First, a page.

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General Pillow, being about raising a brigade of volunteers for the Southern army, sent a message to the noted Parson Brownlow, requesting him to serve as Chaplain. The “Reverend” individual replied in characteristic style, saying: “When I shall have made up my mind to go to hell, I will cut my throat, and go direct, and not travel round by way of the Southern Confederacy.” It is not necessary that the “Reverend gentleman” should cut his throat to go to the place he mentions, as it is pretty evident he is making there direct without any such operation.--Charleston Mercury, May 1.

the following incidents of the late riot in Baltimore, and the concluding statements concerning the intentions and doings of the rebels there, are derived from a letter written by a prominent officer in the rebel forces:--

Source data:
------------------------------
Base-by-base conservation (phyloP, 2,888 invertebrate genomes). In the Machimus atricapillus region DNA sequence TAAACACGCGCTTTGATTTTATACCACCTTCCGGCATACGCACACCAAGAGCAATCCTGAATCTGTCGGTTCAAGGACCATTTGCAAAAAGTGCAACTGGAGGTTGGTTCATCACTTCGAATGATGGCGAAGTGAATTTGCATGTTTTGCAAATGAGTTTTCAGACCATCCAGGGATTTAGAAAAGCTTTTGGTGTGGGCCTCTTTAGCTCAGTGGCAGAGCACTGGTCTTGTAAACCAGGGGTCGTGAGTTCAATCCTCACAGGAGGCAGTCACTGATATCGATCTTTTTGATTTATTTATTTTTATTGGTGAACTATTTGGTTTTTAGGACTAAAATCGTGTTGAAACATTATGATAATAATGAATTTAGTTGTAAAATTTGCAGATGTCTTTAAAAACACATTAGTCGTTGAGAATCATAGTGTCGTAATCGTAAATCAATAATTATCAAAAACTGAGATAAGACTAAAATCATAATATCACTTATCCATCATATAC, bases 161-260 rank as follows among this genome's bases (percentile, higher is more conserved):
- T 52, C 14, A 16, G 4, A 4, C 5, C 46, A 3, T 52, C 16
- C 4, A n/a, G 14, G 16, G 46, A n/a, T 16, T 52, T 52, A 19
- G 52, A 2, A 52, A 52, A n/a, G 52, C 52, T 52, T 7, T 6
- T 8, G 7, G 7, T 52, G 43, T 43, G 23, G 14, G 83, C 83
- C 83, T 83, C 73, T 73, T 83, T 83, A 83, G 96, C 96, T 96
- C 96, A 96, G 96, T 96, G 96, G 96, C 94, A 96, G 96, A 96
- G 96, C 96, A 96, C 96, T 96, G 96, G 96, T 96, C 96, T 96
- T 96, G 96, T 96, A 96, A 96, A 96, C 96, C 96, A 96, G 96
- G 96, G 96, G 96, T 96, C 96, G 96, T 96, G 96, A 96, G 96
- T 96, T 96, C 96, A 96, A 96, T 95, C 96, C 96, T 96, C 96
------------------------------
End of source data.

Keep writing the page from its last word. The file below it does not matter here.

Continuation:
“An old, gray-haired man, aged more than sixty-five years, saw one of the Massachusetts soldiers in the act of levelling his musket, when he rushed in his shirt sleeves from his shop, disarmed the man by main force, and killed him with the bayonet. Some thirty negroes engaged in unloading a vessel dropped their work and joined in the assault on the Massachusetts men, and did good work with their handspikes. Every shotgun, rifle, or boy's pop-gun for killing tom-tits, is brought into use throughout the State, and the sentiment is universal that no more Northern troops shall cross the State without fighting their way every step, and every rock and tree on the roadside will cover a sharp-shooter. This city alone has appropriated half a million of dollars, and a million more has been given by private subscription. Winans is running 700 men night and day, in his immense establishment, casting cannon, shot, and shells, putting up grape and cannister, and preparing other munitions of war; and every thing is moving on a grand scale.” --N. Y. Evening Post, April 29.

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